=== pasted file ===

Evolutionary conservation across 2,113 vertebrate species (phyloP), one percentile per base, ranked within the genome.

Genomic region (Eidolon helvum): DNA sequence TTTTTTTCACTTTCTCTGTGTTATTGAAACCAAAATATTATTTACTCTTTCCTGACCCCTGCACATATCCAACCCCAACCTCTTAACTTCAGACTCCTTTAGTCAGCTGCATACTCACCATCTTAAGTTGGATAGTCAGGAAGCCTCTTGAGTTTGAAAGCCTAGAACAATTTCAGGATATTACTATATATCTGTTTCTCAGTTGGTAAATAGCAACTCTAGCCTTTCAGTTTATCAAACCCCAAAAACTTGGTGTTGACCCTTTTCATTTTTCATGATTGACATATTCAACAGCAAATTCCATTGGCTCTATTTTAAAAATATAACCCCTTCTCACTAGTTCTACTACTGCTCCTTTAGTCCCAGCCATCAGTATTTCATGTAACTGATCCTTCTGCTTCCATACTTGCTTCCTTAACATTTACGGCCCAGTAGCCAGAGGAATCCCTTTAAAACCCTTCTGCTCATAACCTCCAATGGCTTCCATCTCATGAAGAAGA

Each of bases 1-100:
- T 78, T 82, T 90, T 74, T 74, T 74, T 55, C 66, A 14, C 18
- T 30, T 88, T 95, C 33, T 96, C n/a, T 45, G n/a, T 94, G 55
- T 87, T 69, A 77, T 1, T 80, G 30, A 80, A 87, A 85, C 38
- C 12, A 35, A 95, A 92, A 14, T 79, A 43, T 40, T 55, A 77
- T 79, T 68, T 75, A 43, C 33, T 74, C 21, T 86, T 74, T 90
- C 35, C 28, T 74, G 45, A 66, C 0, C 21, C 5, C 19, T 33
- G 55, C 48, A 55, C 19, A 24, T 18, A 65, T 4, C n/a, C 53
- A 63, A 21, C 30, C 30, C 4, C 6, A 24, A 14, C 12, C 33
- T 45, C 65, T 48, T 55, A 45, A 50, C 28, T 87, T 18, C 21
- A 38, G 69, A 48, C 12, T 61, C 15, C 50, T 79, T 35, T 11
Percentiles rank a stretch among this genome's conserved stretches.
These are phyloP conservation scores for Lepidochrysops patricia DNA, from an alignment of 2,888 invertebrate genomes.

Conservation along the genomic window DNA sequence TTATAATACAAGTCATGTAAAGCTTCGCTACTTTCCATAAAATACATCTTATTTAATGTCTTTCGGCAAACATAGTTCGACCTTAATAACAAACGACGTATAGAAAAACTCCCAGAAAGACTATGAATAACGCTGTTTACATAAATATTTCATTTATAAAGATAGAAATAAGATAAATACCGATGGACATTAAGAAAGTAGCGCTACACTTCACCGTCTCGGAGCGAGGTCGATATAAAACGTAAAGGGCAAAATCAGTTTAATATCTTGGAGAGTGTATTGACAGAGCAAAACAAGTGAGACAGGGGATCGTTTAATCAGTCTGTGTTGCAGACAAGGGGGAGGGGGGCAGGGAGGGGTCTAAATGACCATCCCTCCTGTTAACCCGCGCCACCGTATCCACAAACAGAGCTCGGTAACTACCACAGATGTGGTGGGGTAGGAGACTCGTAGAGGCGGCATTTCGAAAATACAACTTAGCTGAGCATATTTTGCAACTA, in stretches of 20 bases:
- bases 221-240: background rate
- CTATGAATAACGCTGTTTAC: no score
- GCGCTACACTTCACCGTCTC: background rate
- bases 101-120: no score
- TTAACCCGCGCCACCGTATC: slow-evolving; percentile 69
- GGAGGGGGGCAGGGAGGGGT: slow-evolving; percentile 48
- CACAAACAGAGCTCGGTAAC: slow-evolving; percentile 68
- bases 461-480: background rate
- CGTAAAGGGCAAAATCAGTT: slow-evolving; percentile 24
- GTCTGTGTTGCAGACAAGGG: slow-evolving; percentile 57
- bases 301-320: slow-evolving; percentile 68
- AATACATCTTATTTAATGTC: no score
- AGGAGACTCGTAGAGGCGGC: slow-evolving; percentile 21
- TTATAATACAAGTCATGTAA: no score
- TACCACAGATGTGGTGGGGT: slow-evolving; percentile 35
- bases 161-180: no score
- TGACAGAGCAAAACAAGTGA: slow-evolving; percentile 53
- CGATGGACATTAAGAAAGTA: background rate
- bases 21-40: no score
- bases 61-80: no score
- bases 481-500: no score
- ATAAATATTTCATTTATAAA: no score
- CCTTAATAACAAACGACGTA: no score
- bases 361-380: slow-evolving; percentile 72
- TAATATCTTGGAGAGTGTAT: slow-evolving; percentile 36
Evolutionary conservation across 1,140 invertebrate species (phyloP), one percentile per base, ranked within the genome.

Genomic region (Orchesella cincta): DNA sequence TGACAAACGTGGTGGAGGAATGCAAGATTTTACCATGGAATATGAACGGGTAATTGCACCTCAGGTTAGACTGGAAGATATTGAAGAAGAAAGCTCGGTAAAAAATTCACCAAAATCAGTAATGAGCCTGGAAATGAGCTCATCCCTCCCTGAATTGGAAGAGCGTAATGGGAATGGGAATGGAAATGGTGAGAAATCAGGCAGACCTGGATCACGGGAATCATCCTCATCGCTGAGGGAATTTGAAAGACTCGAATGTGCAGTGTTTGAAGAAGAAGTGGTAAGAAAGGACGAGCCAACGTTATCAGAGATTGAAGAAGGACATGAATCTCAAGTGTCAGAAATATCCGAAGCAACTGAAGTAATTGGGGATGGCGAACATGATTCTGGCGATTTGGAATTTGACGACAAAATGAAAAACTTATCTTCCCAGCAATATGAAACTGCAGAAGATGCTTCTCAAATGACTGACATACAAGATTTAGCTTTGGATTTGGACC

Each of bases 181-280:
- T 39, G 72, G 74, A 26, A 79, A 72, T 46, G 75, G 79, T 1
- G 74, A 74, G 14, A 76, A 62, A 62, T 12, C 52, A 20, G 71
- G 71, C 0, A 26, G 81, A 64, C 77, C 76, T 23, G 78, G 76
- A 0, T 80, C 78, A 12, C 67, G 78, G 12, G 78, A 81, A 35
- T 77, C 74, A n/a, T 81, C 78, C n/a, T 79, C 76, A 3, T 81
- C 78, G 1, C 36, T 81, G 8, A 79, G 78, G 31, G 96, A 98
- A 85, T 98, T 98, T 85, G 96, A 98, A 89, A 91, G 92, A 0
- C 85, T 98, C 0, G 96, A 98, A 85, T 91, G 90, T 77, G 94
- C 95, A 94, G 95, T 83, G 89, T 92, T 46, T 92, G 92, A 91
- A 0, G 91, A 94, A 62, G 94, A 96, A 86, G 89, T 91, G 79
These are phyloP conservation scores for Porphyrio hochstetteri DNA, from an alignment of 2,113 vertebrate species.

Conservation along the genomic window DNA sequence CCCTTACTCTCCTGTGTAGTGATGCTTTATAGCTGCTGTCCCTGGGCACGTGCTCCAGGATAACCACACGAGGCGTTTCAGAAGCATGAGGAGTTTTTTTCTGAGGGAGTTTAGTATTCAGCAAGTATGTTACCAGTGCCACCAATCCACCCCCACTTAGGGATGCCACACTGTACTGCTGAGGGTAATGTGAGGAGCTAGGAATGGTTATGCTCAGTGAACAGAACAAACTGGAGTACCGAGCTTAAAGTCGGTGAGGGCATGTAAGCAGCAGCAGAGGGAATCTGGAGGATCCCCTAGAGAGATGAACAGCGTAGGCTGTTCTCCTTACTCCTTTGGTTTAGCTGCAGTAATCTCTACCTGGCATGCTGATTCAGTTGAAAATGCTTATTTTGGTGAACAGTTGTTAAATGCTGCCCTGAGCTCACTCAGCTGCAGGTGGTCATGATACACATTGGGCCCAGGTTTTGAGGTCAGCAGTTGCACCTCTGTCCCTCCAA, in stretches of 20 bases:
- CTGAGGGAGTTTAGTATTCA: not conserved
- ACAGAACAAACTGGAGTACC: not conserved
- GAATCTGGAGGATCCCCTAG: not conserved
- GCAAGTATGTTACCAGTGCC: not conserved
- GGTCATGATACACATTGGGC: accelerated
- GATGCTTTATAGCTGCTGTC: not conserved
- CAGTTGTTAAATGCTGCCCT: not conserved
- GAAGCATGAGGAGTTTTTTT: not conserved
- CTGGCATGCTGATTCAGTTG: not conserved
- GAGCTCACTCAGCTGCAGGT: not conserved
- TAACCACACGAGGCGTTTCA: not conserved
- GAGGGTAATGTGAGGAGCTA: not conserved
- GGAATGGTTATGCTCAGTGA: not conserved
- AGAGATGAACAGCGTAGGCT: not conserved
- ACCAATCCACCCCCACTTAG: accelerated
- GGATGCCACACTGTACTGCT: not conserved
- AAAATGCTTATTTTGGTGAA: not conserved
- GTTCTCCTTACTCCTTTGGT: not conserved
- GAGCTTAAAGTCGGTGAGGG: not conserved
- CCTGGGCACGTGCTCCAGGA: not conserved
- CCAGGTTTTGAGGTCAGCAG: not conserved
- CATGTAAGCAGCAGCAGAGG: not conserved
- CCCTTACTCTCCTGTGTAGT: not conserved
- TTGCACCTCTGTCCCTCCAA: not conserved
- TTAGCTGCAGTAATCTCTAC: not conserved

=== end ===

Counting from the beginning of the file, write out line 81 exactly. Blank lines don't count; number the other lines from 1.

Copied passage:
- TTAGCTGCAGTAATCTCTAC: not conserved